“Class I” simply means that ignitable concentrations of flammable gases, vapors, or airborne liquids can exist under normal operating conditions.  Examples of such areas include:

  • Refineries
  • Distilleries
  • Fuel storage facilities
  • Spray paint/coating booths

Now, not every single square foot of such areas have ignitable elements in the atmosphere all the time; Class I just means they can have them.  This is where the Divisions come in.

“Div 1” means that these ignitable elements can exist during normal operations, as opposed to “Div 2” which means it’s possible, but not likely.  A good example of the difference here might be a paint booth: inside a paint booth, normal operation is DEFINED as volatile liquid (paint) being discharged into the atmosphere in a spray of fine droplets – hence, that would be Class I, Div 1.  The area adjacent to the paint booth should only have that spray of fine droplets in the air if, say, the exhaust hood of the paint booth failed, or if an operator inadvertently sprayed paint outside the booth, etc…any event or condition that’s possible, but not likely – hence, that would be Div 2.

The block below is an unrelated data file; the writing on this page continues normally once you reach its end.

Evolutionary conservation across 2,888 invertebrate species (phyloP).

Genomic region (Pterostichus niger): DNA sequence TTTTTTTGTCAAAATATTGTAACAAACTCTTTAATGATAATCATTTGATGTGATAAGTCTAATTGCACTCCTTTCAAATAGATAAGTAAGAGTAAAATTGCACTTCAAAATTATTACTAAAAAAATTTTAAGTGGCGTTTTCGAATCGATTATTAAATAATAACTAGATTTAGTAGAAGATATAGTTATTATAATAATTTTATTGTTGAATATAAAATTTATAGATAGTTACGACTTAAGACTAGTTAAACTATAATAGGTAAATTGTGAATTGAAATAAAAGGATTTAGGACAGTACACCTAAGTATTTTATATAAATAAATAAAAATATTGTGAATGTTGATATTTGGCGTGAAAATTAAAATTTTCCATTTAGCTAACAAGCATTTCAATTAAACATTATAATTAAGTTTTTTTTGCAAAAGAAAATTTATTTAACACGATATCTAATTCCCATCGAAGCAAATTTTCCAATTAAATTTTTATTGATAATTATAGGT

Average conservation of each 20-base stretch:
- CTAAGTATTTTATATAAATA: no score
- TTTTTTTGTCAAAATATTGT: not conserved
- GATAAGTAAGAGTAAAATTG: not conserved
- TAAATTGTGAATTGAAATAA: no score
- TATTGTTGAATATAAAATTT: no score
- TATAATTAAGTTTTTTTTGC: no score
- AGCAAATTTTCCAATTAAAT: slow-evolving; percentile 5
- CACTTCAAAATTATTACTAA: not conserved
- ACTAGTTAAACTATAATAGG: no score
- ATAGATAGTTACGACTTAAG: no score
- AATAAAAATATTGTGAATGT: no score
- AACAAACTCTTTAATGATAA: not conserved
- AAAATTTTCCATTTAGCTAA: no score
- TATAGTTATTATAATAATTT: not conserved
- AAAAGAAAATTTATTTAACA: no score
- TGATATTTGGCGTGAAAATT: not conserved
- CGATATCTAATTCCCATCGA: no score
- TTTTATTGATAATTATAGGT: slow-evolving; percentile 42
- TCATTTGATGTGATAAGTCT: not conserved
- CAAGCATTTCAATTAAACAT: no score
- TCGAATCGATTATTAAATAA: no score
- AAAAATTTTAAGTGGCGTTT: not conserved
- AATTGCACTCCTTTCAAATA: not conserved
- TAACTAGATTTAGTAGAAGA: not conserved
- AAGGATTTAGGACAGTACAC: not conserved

Not only are hazardous areas classified by Class (nature of the hazardous material,) and Division (likelihood of existence of it,) but they’re further delineated by the type of hazardous material, and these are sorted into Groups.  For Class I (gases, vapors or airborne liquids,) four Groups are applicable.  Materials fall into these groups (with one exception) based on two properties:

  • Maximum Experimental Safe Gap (MESG) – this is a standardized measurement of how easily a gas flame (produced by the ignition of the material) will pass through a narrow gap, bordered by heat-absorbing metal.  
  • Minimum Igniting Current (MIC) ratio, which is the ratio of the minimum electrical current required to ignite the material, by the minimum current required to ignite methane under the same conditions.